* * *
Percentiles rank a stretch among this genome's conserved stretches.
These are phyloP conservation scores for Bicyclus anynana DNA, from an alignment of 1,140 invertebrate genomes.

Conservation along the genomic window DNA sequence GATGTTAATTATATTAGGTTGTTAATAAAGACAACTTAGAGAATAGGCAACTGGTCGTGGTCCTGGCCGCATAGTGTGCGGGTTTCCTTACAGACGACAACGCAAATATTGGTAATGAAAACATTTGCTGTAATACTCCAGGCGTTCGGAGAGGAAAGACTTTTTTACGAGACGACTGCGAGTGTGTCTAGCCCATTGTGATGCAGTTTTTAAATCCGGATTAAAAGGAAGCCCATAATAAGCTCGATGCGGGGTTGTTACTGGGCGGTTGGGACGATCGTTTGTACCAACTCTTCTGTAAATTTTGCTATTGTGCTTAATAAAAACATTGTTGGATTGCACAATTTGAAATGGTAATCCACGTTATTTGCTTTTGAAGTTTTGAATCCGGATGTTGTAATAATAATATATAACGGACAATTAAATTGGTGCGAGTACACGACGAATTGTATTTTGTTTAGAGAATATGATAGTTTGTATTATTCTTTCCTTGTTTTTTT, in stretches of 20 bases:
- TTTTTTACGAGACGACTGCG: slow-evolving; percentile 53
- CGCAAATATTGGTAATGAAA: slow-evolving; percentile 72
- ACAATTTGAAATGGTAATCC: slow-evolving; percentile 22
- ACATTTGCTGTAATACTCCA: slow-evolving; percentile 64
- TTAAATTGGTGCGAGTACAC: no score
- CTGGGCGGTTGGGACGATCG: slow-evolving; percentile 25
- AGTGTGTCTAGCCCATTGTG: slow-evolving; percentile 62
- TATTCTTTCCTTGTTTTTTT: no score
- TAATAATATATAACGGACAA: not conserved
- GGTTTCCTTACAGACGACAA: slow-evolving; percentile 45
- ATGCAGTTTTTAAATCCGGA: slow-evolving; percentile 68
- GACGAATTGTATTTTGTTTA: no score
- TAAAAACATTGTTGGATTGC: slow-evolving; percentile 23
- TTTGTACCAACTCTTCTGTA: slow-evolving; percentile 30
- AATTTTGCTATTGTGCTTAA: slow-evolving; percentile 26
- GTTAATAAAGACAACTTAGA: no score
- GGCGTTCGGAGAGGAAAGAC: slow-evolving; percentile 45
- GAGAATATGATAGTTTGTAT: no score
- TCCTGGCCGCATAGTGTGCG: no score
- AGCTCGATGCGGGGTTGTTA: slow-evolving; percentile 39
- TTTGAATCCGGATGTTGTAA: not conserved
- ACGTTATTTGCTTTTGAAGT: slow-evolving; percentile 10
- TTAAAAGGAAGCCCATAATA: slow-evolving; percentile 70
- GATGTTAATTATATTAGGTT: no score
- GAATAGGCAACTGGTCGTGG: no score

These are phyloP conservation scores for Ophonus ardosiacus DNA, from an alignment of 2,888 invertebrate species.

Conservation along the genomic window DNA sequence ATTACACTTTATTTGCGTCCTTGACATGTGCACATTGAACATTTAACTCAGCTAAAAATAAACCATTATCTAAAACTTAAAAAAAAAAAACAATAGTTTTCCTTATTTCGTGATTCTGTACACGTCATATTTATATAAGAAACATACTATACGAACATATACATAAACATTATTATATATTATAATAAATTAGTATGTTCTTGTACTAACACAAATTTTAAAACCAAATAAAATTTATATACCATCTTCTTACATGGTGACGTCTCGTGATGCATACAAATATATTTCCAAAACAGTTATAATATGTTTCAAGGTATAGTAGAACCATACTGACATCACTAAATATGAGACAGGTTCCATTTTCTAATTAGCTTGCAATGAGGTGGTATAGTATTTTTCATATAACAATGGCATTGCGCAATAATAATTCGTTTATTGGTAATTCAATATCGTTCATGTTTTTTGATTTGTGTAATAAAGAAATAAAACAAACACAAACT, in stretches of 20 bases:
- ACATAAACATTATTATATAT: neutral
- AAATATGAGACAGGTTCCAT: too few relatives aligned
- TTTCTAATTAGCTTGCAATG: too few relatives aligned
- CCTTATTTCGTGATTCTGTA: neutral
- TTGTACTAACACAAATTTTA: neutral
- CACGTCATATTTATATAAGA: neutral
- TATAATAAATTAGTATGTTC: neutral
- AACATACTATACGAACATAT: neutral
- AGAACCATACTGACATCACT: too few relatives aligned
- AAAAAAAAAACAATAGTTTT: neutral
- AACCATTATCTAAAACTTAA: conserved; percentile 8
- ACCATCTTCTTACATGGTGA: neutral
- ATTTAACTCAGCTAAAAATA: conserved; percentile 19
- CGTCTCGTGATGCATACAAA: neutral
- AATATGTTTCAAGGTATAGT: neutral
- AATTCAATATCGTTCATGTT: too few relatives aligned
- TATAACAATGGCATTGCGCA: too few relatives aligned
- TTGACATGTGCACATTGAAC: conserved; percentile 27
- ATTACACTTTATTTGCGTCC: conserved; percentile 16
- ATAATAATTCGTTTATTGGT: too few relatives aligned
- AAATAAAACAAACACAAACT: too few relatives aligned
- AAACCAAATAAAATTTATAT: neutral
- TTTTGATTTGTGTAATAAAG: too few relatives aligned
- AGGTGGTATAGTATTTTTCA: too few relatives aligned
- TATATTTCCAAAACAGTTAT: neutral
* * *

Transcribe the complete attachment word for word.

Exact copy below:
Percentiles rank a stretch among this genome's conserved stretches.
These are phyloP conservation scores for Bicyclus anynana DNA, from an alignment of 1,140 invertebrate genomes.

Conservation along the genomic window DNA sequence GATGTTAATTATATTAGGTTGTTAATAAAGACAACTTAGAGAATAGGCAACTGGTCGTGGTCCTGGCCGCATAGTGTGCGGGTTTCCTTACAGACGACAACGCAAATATTGGTAATGAAAACATTTGCTGTAATACTCCAGGCGTTCGGAGAGGAAAGACTTTTTTACGAGACGACTGCGAGTGTGTCTAGCCCATTGTGATGCAGTTTTTAAATCCGGATTAAAAGGAAGCCCATAATAAGCTCGATGCGGGGTTGTTACTGGGCGGTTGGGACGATCGTTTGTACCAACTCTTCTGTAAATTTTGCTATTGTGCTTAATAAAAACATTGTTGGATTGCACAATTTGAAATGGTAATCCACGTTATTTGCTTTTGAAGTTTTGAATCCGGATGTTGTAATAATAATATATAACGGACAATTAAATTGGTGCGAGTACACGACGAATTGTATTTTGTTTAGAGAATATGATAGTTTGTATTATTCTTTCCTTGTTTTTTT, in stretches of 20 bases:
- TTTTTTACGAGACGACTGCG: slow-evolving; percentile 53
- CGCAAATATTGGTAATGAAA: slow-evolving; percentile 72
- ACAATTTGAAATGGTAATCC: slow-evolving; percentile 22
- ACATTTGCTGTAATACTCCA: slow-evolving; percentile 64
- TTAAATTGGTGCGAGTACAC: no score
- CTGGGCGGTTGGGACGATCG: slow-evolving; percentile 25
- AGTGTGTCTAGCCCATTGTG: slow-evolving; percentile 62
- TATTCTTTCCTTGTTTTTTT: no score
- TAATAATATATAACGGACAA: not conserved
- GGTTTCCTTACAGACGACAA: slow-evolving; percentile 45
- ATGCAGTTTTTAAATCCGGA: slow-evolving; percentile 68
- GACGAATTGTATTTTGTTTA: no score
- TAAAAACATTGTTGGATTGC: slow-evolving; percentile 23
- TTTGTACCAACTCTTCTGTA: slow-evolving; percentile 30
- AATTTTGCTATTGTGCTTAA: slow-evolving; percentile 26
- GTTAATAAAGACAACTTAGA: no score
- GGCGTTCGGAGAGGAAAGAC: slow-evolving; percentile 45
- GAGAATATGATAGTTTGTAT: no score
- TCCTGGCCGCATAGTGTGCG: no score
- AGCTCGATGCGGGGTTGTTA: slow-evolving; percentile 39
- TTTGAATCCGGATGTTGTAA: not conserved
- ACGTTATTTGCTTTTGAAGT: slow-evolving; percentile 10
- TTAAAAGGAAGCCCATAATA: slow-evolving; percentile 70
- GATGTTAATTATATTAGGTT: no score
- GAATAGGCAACTGGTCGTGG: no score

These are phyloP conservation scores for Ophonus ardosiacus DNA, from an alignment of 2,888 invertebrate species.

Conservation along the genomic window DNA sequence ATTACACTTTATTTGCGTCCTTGACATGTGCACATTGAACATTTAACTCAGCTAAAAATAAACCATTATCTAAAACTTAAAAAAAAAAAACAATAGTTTTCCTTATTTCGTGATTCTGTACACGTCATATTTATATAAGAAACATACTATACGAACATATACATAAACATTATTATATATTATAATAAATTAGTATGTTCTTGTACTAACACAAATTTTAAAACCAAATAAAATTTATATACCATCTTCTTACATGGTGACGTCTCGTGATGCATACAAATATATTTCCAAAACAGTTATAATATGTTTCAAGGTATAGTAGAACCATACTGACATCACTAAATATGAGACAGGTTCCATTTTCTAATTAGCTTGCAATGAGGTGGTATAGTATTTTTCATATAACAATGGCATTGCGCAATAATAATTCGTTTATTGGTAATTCAATATCGTTCATGTTTTTTGATTTGTGTAATAAAGAAATAAAACAAACACAAACT, in stretches of 20 bases:
- ACATAAACATTATTATATAT: neutral
- AAATATGAGACAGGTTCCAT: too few relatives aligned
- TTTCTAATTAGCTTGCAATG: too few relatives aligned
- CCTTATTTCGTGATTCTGTA: neutral
- TTGTACTAACACAAATTTTA: neutral
- CACGTCATATTTATATAAGA: neutral
- TATAATAAATTAGTATGTTC: neutral
- AACATACTATACGAACATAT: neutral
- AGAACCATACTGACATCACT: too few relatives aligned
- AAAAAAAAAACAATAGTTTT: neutral
- AACCATTATCTAAAACTTAA: conserved; percentile 8
- ACCATCTTCTTACATGGTGA: neutral
- ATTTAACTCAGCTAAAAATA: conserved; percentile 19
- CGTCTCGTGATGCATACAAA: neutral
- AATATGTTTCAAGGTATAGT: neutral
- AATTCAATATCGTTCATGTT: too few relatives aligned
- TATAACAATGGCATTGCGCA: too few relatives aligned
- TTGACATGTGCACATTGAAC: conserved; percentile 27
- ATTACACTTTATTTGCGTCC: conserved; percentile 16
- ATAATAATTCGTTTATTGGT: too few relatives aligned
- AAATAAAACAAACACAAACT: too few relatives aligned
- AAACCAAATAAAATTTATAT: neutral
- TTTTGATTTGTGTAATAAAG: too few relatives aligned
- AGGTGGTATAGTATTTTTCA: too few relatives aligned
- TATATTTCCAAAACAGTTAT: neutral